Objectives Some industrial chemicals and pesticides might have endocrine disrupting effects. While some pesticides and solvents have been associated with an increased risk of lymphoma, whether this would be the result of their potential endocrine disrupting effect has not been investigated as yet. We explored the role of occupational exposure to endocrine disruptors in lymphoma aetiology.
Methods The Epilymph study is a multicenter case-control study carried out in six European countries from 1998 to 2004. We evaluated 2,457 controls and 2,013 lymphoma cases and its subtypes. Information on occupational history was collected through face-to-face interviews. We applied a job-exposure matrix (JEM) for endocrine disrupting chemicals to assess occupational exposures (Brouwers et al. 2009). We evaluated exposure to ten chemical groups: polycyclic aromatic hydrocarbons, polychlorinated organic compounds, pesticides, phthalates, solvents, bisphenol-A, alkylphenolic compounds, brominated flame retardants, metals and a miscellaneous group.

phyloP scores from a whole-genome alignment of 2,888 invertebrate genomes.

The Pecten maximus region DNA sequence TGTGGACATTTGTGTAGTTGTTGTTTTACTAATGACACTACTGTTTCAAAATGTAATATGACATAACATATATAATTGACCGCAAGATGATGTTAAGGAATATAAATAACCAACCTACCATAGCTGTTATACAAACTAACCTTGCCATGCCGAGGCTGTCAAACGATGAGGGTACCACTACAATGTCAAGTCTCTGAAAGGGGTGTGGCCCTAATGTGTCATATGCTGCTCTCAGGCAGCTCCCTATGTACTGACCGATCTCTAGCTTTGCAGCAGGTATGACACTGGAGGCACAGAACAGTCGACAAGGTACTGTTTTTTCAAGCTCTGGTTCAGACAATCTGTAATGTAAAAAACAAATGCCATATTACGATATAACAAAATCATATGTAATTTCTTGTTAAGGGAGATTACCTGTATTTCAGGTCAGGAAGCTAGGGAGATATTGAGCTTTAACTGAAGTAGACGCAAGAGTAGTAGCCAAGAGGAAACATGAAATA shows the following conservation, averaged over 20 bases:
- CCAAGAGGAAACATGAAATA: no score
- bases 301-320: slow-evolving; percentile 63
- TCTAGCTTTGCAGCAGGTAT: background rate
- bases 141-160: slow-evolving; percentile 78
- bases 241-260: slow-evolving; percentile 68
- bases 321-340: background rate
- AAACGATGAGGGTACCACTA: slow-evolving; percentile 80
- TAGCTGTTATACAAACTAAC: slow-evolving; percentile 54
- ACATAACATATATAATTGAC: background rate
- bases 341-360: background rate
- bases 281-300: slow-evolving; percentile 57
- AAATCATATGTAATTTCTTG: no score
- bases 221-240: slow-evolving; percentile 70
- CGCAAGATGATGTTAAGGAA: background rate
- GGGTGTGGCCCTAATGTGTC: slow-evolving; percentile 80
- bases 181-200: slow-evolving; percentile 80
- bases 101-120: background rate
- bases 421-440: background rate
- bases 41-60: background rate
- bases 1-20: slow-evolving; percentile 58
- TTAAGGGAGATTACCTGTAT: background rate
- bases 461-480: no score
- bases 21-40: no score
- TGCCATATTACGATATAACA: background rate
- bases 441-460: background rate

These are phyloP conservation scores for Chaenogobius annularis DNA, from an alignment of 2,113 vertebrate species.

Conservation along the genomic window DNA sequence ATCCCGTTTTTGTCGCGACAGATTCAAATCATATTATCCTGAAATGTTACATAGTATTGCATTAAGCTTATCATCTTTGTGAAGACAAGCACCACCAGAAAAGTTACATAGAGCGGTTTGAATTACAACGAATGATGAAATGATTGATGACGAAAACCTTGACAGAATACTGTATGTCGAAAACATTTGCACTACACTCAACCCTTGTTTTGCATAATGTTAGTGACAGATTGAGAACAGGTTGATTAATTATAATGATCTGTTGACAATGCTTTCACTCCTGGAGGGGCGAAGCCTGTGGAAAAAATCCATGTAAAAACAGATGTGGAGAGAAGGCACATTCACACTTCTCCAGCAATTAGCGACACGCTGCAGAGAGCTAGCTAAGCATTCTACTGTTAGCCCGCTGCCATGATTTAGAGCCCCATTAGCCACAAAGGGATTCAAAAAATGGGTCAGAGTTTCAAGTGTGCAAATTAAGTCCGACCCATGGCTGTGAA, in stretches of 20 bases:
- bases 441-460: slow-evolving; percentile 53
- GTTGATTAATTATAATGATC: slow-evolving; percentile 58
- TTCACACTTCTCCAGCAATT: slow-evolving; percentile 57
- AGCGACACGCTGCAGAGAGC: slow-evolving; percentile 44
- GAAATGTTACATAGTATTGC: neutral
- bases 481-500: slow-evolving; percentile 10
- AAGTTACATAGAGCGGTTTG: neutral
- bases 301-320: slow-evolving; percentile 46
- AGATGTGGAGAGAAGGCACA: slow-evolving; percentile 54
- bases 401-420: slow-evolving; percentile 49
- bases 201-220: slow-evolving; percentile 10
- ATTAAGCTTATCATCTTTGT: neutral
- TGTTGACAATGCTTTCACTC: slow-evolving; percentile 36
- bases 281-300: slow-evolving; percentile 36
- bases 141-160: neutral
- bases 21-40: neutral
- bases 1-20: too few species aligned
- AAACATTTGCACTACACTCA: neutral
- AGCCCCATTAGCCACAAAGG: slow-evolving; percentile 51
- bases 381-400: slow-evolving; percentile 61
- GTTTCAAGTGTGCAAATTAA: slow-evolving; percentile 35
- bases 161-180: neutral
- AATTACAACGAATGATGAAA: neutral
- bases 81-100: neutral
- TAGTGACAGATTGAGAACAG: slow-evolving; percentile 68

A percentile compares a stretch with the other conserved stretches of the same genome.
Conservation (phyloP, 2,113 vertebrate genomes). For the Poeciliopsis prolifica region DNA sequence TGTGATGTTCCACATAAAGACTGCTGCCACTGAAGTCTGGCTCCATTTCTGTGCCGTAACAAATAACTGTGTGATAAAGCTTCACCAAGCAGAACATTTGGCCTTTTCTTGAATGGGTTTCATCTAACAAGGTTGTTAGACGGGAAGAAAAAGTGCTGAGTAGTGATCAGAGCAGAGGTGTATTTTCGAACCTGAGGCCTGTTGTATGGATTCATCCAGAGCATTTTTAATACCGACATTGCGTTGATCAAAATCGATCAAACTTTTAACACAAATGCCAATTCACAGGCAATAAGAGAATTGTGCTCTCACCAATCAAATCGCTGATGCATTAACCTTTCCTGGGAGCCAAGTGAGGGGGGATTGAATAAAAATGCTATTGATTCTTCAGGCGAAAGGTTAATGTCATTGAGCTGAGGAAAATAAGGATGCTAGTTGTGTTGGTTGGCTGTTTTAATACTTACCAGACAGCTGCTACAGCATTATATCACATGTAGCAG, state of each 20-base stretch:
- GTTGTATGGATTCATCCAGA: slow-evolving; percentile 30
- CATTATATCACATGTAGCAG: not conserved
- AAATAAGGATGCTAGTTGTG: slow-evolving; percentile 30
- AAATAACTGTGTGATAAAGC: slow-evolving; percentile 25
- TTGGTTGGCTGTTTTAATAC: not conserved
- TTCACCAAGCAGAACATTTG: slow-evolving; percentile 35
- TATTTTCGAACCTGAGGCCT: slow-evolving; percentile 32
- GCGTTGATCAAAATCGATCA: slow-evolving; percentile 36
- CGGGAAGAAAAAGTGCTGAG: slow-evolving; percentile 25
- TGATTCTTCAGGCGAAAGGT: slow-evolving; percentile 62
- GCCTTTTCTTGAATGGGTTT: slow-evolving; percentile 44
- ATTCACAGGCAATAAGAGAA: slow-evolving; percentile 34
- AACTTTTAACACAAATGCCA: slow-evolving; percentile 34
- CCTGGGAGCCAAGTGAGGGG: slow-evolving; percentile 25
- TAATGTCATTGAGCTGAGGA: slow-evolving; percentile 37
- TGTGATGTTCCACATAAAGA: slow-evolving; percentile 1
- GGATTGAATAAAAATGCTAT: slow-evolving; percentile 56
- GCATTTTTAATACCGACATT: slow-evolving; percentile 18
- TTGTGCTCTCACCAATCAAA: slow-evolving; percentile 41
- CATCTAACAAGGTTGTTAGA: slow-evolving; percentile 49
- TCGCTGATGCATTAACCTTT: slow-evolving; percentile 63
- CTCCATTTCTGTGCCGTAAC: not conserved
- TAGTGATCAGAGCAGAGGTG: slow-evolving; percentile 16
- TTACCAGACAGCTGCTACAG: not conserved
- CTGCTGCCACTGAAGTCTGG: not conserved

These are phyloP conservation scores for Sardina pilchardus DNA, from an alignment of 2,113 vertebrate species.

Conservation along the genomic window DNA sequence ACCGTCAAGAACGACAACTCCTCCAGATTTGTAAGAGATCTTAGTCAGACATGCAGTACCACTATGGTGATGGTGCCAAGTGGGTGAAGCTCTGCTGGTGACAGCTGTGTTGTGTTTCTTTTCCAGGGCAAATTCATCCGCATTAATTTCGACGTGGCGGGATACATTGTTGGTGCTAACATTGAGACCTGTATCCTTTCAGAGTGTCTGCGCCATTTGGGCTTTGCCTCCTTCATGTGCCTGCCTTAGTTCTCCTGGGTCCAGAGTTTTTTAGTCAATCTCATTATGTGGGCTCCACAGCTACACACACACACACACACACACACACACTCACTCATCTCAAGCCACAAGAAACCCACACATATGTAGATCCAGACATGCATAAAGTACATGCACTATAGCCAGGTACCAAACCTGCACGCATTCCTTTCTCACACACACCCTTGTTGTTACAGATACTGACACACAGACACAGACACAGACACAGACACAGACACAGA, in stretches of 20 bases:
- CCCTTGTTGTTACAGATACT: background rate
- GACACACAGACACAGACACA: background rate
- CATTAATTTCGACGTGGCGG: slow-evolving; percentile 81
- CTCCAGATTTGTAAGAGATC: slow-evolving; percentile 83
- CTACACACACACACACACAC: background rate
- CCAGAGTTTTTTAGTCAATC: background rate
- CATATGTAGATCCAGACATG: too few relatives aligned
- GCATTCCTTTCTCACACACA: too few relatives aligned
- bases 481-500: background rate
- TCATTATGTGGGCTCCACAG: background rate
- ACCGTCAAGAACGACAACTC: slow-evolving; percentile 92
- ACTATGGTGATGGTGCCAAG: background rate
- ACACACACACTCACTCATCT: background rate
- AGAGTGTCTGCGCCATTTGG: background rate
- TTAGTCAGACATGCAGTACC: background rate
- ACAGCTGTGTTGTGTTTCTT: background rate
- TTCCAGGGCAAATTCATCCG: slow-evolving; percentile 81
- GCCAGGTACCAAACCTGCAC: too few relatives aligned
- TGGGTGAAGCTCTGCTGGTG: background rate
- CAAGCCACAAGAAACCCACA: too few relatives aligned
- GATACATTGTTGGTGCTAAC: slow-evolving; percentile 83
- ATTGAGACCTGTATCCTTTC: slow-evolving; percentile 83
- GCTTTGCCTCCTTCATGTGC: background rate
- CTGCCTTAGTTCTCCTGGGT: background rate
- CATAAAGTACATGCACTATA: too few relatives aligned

Results Prevalence of ever occupationally exposed among controls ranged from 1% (bisphenol-A) to 48% (solvents). Risks for non-Hodgkin lymphoma (NHL) and chronic lymphocytic leukaemia (CLL) were increased with cumulative exposure to endocrine disruptors among men (OR = 1.20 CI95%:1.04–1.38 and 1.28 CI95%:1.01–1.61, respectively). However, none of the individual chemical groups evaluated was associated with NHL or follicular lymphoma risk. For other subtypes such as CLL, multiple myeloma, Hodgkin lymphoma and T-cell neoplasms risks were increased with several exposures, including metals (arsenic and copper), solvents (toluene and xylene), flame retardants, and ethylene glycol ethers.
Conclusions Some endocrine disruptors may play a role in the aetiology of certain lymphoma subtypes. Limitations in interpreting our findings include time- and country-related changes in exposure not reflected by the JEM, multiple comparisons and nondifferential misclassification leading to the attenuation of estimates for binary exposures.
Additional authors: Nikolaus Becker, Paolo Boffetta, Paul Brennan, Lenka Foretova, Marc Maynadie, Anthony Staines, Alexandra Nieters
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